Deutsche Version: Sind Wunder unwahrscheinliche Naturereignisse?
Stefan Hartmann is one of the most prominent scholars who deal with the philosophy of probability.
In an interview for the university of Munich, he went into a well-known faith story of the Old Testament in order to illustrate some concepts in a provoking way.
Interviewer: let us start at the very beginning in the Old Testament. In the Book of Genesis, God reveals to hundred-years old Abraham that he’d become father. Why shall Abraham believe this?
It must be clearly emphasised that neither the interviewer nor Hartmann believe in the historicity of this story between God and Abraham. It is only used as an illustration for epistemological (i.e. knowledge-related) problems.
As a progressive Christian, I consider that this written tradition has shown up rather late so that its historical foundations are uncertain.
Still, from the standpoint of the philosophy of religion it represents a vital text and lies at the very core of the “leap of faith” of Danish philosopher Søren Kierkegaard.
For that reason, I want to go into Hartmann’s interpretation for I believe that it illustrates a widespread misunderstanding among modern intellectuals.
I am concerned with the following sentence I underscored:
“However, the information itself is very implausible, hundred-years old people don’t get children. And it is incoherent: becoming a father at the age of hundred doesn’t match our belief system. ”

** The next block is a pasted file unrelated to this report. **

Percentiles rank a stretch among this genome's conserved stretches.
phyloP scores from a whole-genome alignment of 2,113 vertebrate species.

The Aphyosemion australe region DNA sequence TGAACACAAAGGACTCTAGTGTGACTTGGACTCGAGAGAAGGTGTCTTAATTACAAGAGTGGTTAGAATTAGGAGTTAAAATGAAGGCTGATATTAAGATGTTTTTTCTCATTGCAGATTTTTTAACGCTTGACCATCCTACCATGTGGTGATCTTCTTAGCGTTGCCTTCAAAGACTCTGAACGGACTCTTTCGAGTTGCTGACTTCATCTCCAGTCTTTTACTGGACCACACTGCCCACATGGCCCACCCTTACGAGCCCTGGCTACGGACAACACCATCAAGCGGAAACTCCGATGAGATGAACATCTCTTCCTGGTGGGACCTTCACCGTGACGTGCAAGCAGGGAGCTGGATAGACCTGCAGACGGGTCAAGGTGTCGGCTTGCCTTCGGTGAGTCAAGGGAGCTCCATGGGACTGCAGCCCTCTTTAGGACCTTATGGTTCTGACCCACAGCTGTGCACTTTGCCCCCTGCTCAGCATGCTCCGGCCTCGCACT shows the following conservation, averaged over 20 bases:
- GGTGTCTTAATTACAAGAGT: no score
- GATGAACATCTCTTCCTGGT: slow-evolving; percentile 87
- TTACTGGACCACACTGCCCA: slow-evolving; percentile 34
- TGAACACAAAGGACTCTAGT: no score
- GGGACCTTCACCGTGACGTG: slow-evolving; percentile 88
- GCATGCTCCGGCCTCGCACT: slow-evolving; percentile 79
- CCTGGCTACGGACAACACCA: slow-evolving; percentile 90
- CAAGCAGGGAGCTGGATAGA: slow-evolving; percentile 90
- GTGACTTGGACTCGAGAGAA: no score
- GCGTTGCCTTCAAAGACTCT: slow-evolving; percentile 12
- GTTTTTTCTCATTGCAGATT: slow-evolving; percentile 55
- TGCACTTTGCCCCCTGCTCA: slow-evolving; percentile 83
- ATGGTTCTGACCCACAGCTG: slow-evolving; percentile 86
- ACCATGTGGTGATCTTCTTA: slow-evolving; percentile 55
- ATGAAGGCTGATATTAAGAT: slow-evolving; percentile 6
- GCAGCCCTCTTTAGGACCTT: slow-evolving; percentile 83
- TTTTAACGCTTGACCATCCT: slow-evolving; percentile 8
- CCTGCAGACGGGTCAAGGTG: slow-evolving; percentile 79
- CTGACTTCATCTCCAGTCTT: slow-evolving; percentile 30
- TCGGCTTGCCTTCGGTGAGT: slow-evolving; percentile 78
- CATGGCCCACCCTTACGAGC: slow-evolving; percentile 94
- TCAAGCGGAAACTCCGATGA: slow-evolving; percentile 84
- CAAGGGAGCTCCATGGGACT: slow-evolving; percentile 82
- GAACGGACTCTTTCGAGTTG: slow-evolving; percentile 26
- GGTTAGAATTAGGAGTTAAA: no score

According to Hartmann’s explanation, it looks like as if the Lord had told to Abraham: “Soon you’ll get a kid in a wholly natural way.”
And in that case I can figure out why there would be a logical conflict.
But this isn’t what we find in the original narrative:
– Background knowledge: hundred years old people don’t get children in a natural way.
– New information:a mighty supernatural being promised to Abraham that he would become father through a miracle.
Put that way, there is no longer any obvious logical tension.
The “father of faith” can only conclude out of his prior experience (and that of countless other people) that such an event would be extremely unlikely under purely natural circumstances.
This doesn’t say anything about God’s abilities to bring about the promised son in another way.
Interestingly enough, one could say the same thing about advanced aliens who would make the same assertion.
The utter natural implausibility of such a birth is absolutely no argument against the possibility that superior creatures might be able to perform it.
Did ancient people believe in miracles because they didn’t understand well natural processes?
A closely related misconception consists of thinking that religious people from the past believed in miracles because their knowledge of the laws of Nature was extremely limited.
As C.S. Lewis pointed out, it is misleading to say that the first Christians believed in the virgin birth of Jesus because they didn’t know how pregnancy works.
On the contrary, they were very well aware of these states of affairs and viewed this event as God’s intervention for that very reason.
Saint Joseph would not have come to the thought of repudiating his fiancée if he hadn’t known that a pregnancy without prior sexual intercourses goes against the laws of nature.
Although professor Hartmann is doubtlessly an extremely intelligent person, I think he missed the main point.
Are we open to the existence of a God whose actions do not always correspond to the regular patterns of nature? And whose preferences might not always been understood by human reason?
But as progressive Evangelical theologian Randal Rauser argued, I think that the true epistemological and moral conflict only begins when God demands Abraham many years later to sacrifice his son, which overthrows very deep moral intuitions.
Like the earlier German philosopher Immanual Kant, Rauser strongly doubts that such a command is compatible with God’s perfection.
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